The Unified Messaging Checklist: What You Need to Know — Transcription
Hello, and welcome to another in the AVST webinars. Today our subject is going to be Unified Messaging Checklists: What You Need to Know to Evaluate Unified Messaging Systems. My name is Neil Butler. I'm the Director of Sales Engineering at AVST, and I'll be your host for this session.
If you look at AVST's history, I think we can probably justify our right to make this kind of presentation. We've been in the market for 30 years. We're one of the leaders in enterprise unified communications solutions which certainly includes unified messaging. We're recognized as a best of breed player in those market segments we're in. We have over 10,000 customers worldwide. We've been in business since 1982. We have a lot of experience in unified messaging.
If you look at our history, 30 years ago we started with a voicemail and call processing platform. But, by 20 years ago we were already delivering enterprise unified messaging. We have a lot of experience between then and now that's helped us have the kind of information we're going to try and give you today.
Besides unified messaging, our product does custom solutions with business process. It has speech recognition components. It has a fantastic call routing personal assistant application. We basically connect everything in the industry from the oldest TDM type systems to the newest SIP type systems. So, our experience qualifies us to talk about this type of solution.
Of course, the industry recognizes that. If you look at the type of awards we've won in the area of unified communications and unified messaging, you'll see we are definitely rated the best of breed, the leading player in unified messaging.
It isn't just unified messaging. Customers partner with AVST for a number of reasons. You can sort of look through these categories and see. Certainly, replacing Legacy voicemails with new voicemails and probably that includes unified messaging, plus a wide range of high end unified communications solutions. We're extremely good at sitting inside the enterprise and connecting to the other enterprise systems. That's one of our Legacy pieces based on how long a product has been on the market.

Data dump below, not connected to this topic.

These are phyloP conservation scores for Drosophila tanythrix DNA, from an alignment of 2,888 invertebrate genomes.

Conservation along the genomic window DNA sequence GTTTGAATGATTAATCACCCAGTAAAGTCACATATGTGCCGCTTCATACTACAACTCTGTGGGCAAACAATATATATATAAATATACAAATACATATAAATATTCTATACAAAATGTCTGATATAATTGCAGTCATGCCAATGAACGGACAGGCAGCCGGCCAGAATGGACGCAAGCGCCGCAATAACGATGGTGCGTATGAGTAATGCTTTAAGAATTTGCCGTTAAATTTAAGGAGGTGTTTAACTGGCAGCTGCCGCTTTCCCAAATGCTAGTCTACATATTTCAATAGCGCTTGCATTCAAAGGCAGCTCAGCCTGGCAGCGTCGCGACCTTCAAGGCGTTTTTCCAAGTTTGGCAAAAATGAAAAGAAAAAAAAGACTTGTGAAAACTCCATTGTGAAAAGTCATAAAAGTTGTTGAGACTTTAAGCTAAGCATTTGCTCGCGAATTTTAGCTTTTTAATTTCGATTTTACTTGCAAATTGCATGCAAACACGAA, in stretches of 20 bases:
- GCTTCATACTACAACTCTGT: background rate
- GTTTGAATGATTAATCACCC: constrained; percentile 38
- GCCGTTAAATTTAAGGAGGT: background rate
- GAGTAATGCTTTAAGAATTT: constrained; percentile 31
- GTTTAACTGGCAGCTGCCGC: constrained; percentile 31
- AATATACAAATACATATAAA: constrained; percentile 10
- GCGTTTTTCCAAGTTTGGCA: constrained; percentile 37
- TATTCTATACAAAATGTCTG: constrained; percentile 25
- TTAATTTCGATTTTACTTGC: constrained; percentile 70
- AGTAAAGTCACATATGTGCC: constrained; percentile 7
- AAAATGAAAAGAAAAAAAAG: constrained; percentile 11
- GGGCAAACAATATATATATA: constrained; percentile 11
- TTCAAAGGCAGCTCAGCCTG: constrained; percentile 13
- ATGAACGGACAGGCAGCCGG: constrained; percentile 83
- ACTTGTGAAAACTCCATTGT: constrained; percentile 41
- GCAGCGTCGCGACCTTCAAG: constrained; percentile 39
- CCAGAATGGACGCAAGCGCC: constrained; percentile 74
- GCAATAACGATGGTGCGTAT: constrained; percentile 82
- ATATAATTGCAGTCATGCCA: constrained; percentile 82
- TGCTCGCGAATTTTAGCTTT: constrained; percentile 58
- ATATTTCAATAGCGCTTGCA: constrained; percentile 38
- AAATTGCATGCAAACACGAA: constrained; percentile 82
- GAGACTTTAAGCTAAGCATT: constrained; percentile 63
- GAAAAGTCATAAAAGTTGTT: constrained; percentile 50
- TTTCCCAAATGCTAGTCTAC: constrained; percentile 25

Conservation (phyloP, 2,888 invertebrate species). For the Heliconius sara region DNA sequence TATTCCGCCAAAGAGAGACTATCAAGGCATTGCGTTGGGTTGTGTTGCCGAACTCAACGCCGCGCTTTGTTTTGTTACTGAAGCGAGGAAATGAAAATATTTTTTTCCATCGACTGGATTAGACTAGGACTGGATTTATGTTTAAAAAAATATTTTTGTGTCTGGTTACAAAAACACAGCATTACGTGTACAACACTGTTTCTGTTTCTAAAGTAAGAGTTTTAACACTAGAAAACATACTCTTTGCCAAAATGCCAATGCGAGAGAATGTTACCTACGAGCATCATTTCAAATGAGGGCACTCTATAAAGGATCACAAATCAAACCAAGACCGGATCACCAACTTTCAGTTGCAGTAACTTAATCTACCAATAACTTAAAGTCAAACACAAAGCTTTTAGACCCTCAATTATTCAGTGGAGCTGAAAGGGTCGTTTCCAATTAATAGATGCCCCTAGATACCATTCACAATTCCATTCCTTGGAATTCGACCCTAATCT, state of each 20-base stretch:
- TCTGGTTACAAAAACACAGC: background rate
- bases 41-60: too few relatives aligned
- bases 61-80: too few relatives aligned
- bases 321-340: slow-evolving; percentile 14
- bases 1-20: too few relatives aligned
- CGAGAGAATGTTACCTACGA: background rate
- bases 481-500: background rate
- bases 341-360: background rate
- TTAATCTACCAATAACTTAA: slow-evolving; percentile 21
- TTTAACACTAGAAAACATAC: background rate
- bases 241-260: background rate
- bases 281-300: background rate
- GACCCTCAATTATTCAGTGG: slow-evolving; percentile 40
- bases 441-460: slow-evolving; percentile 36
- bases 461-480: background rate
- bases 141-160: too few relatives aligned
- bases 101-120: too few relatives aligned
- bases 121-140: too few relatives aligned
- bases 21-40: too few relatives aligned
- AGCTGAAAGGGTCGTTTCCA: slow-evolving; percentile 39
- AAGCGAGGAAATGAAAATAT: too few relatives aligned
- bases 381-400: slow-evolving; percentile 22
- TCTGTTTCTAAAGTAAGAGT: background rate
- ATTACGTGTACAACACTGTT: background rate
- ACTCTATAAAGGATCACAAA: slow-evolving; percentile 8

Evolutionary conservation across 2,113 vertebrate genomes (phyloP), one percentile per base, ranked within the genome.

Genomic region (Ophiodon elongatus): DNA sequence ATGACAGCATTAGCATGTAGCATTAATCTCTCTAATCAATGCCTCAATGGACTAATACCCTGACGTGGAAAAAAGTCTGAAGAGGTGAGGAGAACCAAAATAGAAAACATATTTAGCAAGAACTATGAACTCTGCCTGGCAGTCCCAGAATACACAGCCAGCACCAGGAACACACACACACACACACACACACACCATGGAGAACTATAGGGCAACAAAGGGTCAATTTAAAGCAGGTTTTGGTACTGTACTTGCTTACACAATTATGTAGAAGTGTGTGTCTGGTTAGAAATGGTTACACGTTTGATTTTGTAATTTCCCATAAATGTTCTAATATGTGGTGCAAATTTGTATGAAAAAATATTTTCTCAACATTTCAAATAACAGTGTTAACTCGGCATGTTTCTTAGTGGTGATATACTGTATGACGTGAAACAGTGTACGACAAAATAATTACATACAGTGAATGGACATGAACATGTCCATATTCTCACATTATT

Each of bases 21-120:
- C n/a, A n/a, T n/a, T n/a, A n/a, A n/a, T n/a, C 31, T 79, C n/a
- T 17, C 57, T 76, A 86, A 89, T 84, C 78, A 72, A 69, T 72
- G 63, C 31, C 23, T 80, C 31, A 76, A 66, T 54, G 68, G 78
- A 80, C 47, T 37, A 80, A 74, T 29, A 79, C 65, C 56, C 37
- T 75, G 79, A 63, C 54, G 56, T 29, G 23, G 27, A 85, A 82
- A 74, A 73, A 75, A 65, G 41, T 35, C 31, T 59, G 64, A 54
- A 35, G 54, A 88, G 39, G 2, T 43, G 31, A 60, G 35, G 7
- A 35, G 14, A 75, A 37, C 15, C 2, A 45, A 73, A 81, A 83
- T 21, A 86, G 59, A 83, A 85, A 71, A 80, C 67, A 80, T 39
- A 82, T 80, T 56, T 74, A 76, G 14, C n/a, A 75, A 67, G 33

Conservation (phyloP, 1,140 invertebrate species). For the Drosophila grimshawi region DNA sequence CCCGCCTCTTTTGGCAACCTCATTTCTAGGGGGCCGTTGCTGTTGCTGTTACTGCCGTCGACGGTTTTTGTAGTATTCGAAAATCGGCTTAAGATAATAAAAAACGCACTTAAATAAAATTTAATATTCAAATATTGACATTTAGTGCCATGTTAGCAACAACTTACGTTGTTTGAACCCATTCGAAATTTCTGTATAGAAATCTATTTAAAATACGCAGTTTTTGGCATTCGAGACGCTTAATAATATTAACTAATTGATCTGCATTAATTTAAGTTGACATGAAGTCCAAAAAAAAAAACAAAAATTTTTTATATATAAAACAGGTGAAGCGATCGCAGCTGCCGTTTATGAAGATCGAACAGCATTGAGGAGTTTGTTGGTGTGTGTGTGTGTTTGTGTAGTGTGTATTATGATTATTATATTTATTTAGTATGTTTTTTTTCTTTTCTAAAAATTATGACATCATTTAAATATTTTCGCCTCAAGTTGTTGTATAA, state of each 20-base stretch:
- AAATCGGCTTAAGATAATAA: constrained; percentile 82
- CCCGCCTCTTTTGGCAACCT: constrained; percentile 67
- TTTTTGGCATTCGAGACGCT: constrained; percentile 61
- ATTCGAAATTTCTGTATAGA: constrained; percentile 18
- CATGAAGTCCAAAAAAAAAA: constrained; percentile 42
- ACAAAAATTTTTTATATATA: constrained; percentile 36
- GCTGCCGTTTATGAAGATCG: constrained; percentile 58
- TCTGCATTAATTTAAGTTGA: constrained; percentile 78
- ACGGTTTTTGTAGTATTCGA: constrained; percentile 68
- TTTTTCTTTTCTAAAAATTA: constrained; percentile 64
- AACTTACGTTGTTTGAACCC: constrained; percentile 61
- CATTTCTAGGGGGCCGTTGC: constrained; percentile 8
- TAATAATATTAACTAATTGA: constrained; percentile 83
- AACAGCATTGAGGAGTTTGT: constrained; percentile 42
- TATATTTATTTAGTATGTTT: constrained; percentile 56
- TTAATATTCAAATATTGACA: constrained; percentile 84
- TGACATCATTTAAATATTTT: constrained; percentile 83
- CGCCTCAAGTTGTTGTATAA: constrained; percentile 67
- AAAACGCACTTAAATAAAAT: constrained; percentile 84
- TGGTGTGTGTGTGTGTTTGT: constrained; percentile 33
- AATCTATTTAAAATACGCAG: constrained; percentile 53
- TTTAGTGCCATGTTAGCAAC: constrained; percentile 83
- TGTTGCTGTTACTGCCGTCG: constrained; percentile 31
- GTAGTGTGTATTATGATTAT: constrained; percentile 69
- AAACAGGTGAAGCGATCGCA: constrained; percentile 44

If you look at a general list of our customers you'll see in most categories for larger customers, whether it's enterprise, higher ed, health care, or government, we have a long history of deploying solutions. And every one of these solutions is slightly different. The architecture is different. The environment the customer had was different. But, the flexibility of our product let us deliver what these customers needed. That's what keeps us in the forefront of the market.
We were lucky that we were formed many years ago by some people in a data department. Those people understood the right way to create business applications. So, rather than a monolithic, single process app like you'll find with a lot of telephony products on the market, we have a true three tiered data type application architecture. That gives us the interoperability to connect our platform while having the application tiers be separated out all running on the same platform, all fully integrated, but it lets us control how we sit in the enterprise.
We have a lot of things we could talk about in our product, but today we're going to focus on unified messaging. Unified messaging is robust and has been out on the market long enough where most people will sort of have a good understanding of what it does. The concept is it'd be much more productive for your users to be able to get all their message types from a single interface. Of course, it's a single interface that varies depending on their circumstances - at their desk typically from their email client, and when they're out and about typically from perhaps the telephone or perhaps the data channel on one of their mobile devices.